I knelt there reciting Psalm 23 (which got a bit garbled in my confusion), before the police told me I was too close to the steps. I again politely refused to move, and was carried further away.

This whole outrage raises urgent questions for the cathedral authorities and the bishop of London.

  • Were they aware of the eviction date and time before it happened?
  • If so, did they attempt to influence the procedures in any way, for example by arguing for a more humane time of day?
  • Did they really give permission for the removal of peaceful people from their steps? If so, when did they do so?
  • Why did they choose to take this action?
  • Do they still believe it was the right thing to do?

Throughout the night, we were approached by people, many of them non-Christians, who thanked us for praying at the eviction. As we watched the people destroy their peaceful camp, I wondered if it was enough to offer. But it was apparently too much for the Chapter of St Paul’s Cathedral.

Sex and the Spirit – a chance to explore major issues

Places are still available on an upcoming weekend course exploring sexuality and spirituality. The course, Sex and the Spirit, will take place in Birmingham from 10th-12th February.

I will be co-tutoring on the course, which is open to people of all views and sexualities who are willing to learn from each other. I know I’ll be learning lots too!

Amongst other things we will be exploring sexuality’s relationship with God, gender, power, worship, identity, marriage and ethics.

While the course takes place at the Woodbrooke Quaker Study Centre, it is not exclusively Quaker and we will not be assuming that participants have a Quaker background or Quaker beliefs. We will draw on Quaker theology as well as other Christian traditions and ideas from elsewhere. The experiences and views of participants will be a major source of learning and inspiration.

Discounts: If you’re 30 or under, you can go half-price by booking along with someone else who is also 30 or under. Even if there are a whole group of you of that age booking together, you can all pay half-price.

Woodbrooke is a really friendly place of spiritual community, with excellent accommodation, beautiful grounds and some of the best food I’ve ever eaten.

More information is available here.

If you have any questions, please feel free to give me a shout at

“Rogue trader” went to a Quaker school

Much has been written today about Kweku Adoboli, the “rogue trader” who lost £1.3bn of other people’s money. One fact that has received little attention is that he went to a Quaker school.

According to the Daily Telegraph, Adoboli attended Ackworth School in West Yorkshire. The Telegraph doesn’t mention that it’s a Quaker institution, but it does mention that it charges £19,635 per year (only slightly below the average annual income in the UK).

If Wikipedia is to be believed, Adoboli was not only a student at the school, but was “Head Boy” from 1997-98.

The UK’s “Quaker schools” are nearly all privately owned, fee-paying institutions and the vast majority of their students are not Quakers. They provoke bitter debate amongst British Quakers, many of whom object to the name of their religion being associated with anything as elitist and divisive as a private school.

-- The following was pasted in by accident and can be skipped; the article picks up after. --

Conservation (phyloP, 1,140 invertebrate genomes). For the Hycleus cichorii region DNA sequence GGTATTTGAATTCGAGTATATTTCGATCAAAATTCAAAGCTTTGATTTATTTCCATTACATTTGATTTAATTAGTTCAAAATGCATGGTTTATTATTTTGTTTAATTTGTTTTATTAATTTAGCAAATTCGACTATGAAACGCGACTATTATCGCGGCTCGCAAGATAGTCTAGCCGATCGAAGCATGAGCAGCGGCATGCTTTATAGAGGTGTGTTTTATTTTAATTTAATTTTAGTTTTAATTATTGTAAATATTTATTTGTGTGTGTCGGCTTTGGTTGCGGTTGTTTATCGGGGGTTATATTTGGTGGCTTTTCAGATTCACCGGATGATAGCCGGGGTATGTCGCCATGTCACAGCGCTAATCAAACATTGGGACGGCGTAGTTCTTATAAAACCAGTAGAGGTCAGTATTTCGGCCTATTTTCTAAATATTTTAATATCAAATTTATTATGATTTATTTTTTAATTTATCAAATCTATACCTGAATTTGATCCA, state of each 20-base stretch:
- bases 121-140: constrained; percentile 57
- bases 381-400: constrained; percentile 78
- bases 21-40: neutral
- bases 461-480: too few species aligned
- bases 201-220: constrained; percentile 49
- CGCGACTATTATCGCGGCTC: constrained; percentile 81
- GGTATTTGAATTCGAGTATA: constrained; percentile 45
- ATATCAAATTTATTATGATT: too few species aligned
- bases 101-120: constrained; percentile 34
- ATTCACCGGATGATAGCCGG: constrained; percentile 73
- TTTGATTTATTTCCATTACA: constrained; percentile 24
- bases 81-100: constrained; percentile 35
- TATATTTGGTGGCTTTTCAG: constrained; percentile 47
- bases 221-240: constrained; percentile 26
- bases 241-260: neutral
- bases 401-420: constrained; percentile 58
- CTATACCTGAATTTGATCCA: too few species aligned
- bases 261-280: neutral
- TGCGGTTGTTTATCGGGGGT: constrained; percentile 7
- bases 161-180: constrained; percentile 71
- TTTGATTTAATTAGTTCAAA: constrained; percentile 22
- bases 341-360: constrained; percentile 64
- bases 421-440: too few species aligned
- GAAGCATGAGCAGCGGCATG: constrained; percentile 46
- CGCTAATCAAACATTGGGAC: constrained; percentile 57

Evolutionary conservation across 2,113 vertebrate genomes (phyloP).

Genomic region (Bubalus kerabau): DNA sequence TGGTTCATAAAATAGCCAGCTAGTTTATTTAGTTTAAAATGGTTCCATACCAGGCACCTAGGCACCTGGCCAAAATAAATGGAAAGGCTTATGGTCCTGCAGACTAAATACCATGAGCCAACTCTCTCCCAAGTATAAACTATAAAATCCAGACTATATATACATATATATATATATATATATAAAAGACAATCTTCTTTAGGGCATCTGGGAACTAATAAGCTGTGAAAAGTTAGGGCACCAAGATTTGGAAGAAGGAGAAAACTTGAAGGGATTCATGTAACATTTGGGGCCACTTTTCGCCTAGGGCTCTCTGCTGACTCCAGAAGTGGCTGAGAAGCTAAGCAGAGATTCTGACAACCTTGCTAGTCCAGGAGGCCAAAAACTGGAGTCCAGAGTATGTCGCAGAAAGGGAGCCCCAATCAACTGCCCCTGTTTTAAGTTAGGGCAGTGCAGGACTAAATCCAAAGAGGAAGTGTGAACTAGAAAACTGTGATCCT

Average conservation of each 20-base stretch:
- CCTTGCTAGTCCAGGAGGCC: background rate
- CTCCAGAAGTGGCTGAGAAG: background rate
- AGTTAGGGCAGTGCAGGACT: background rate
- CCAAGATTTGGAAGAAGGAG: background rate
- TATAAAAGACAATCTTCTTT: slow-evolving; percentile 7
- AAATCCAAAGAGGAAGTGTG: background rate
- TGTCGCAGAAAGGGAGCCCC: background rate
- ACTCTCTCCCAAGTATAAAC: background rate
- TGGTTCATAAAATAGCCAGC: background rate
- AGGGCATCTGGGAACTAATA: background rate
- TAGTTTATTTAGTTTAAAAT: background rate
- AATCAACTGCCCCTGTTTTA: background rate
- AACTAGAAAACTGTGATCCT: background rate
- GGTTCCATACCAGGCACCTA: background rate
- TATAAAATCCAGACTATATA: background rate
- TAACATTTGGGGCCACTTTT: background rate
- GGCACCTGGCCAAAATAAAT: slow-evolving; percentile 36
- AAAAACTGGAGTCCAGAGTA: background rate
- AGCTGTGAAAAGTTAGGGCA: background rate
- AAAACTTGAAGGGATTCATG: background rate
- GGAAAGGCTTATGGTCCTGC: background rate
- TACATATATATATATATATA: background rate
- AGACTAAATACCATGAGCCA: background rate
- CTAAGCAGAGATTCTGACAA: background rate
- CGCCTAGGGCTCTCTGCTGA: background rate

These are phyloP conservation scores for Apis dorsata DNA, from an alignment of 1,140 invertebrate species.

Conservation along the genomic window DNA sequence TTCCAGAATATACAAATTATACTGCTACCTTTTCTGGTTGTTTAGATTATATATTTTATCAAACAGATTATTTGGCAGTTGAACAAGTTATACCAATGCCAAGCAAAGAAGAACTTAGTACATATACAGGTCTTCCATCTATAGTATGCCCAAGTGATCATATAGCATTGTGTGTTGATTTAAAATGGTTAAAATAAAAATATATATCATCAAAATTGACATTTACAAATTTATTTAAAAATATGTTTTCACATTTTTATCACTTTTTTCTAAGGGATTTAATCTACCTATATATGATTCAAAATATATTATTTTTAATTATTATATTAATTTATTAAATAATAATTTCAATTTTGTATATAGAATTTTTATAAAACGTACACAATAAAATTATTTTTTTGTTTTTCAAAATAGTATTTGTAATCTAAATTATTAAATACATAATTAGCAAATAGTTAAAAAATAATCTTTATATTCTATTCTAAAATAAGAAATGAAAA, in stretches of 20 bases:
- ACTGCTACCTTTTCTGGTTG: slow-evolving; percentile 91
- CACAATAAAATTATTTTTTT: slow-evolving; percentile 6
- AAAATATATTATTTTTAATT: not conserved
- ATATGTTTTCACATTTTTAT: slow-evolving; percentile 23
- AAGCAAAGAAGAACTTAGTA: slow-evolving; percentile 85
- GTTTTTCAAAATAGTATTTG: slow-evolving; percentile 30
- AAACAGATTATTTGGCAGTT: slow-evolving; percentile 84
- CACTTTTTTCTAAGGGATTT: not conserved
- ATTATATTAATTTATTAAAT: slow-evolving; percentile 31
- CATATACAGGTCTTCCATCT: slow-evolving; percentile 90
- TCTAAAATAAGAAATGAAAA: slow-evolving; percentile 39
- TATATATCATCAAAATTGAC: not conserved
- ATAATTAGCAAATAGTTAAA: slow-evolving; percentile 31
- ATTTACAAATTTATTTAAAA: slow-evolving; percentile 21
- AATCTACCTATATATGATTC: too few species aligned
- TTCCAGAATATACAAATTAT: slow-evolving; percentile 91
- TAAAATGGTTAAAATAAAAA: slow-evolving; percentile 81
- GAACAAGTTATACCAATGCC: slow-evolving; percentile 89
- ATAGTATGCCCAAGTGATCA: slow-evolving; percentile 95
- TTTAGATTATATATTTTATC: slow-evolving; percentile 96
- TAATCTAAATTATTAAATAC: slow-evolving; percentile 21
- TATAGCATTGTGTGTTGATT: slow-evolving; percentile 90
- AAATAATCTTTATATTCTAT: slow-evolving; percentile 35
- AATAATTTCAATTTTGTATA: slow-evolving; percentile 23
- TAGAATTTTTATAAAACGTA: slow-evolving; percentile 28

I understand that some of them offer bursaries for students with Quaker parents, meaning that at least a few of their students are not from wealthy backgrounds. But this only adds an element of religious discrimination on top of the socio-economic discrimination inherent in their nature.

I respect the fact that some Quaker parents struggle with the ethical issues involved before deciding to send their children to Quaker schools. What I find alarming is how many Quakers are prepared to robustly defend Quaker private schools while otherwise being apparently committed to principles of equality which lie at the root of Quakerism.

I am not of course suggesting that Ackworth School should be held responsible for Adoboli’s dealings. Far more blame must attach to the financial industry and the politicians who won’t stand up to it. It is not really accurate to describe Adoboli as a “rogue trader”, when the whole investment banking sector is effectively a rogue trade.

Nonetheless, I hope this incident will trigger renewed debate about the realities of Quaker schools and give British Quakers a wake-up call about education.

I have been involved with Quakers, to varying degrees, for thirteen years. I now attend both a Baptist Church and a Quaker Meeting, as well as worshipping in other contexts. Quakerism is a significant part of the way I understand my Christian faith.

Since becoming involved in Quakers, I have been encouraged and inspired by the number of Quakers, and Quaker bodies, taking a radical stand on issues of peace and justice. And I have been enormously frustrated by the lack of radicalism that is apparent whenever it comes to questioning Quaker institutions themselves. For a movement founded on convictions about the free movement of the Holy Spirit, Quaker institutions can be unbelievably hard to change.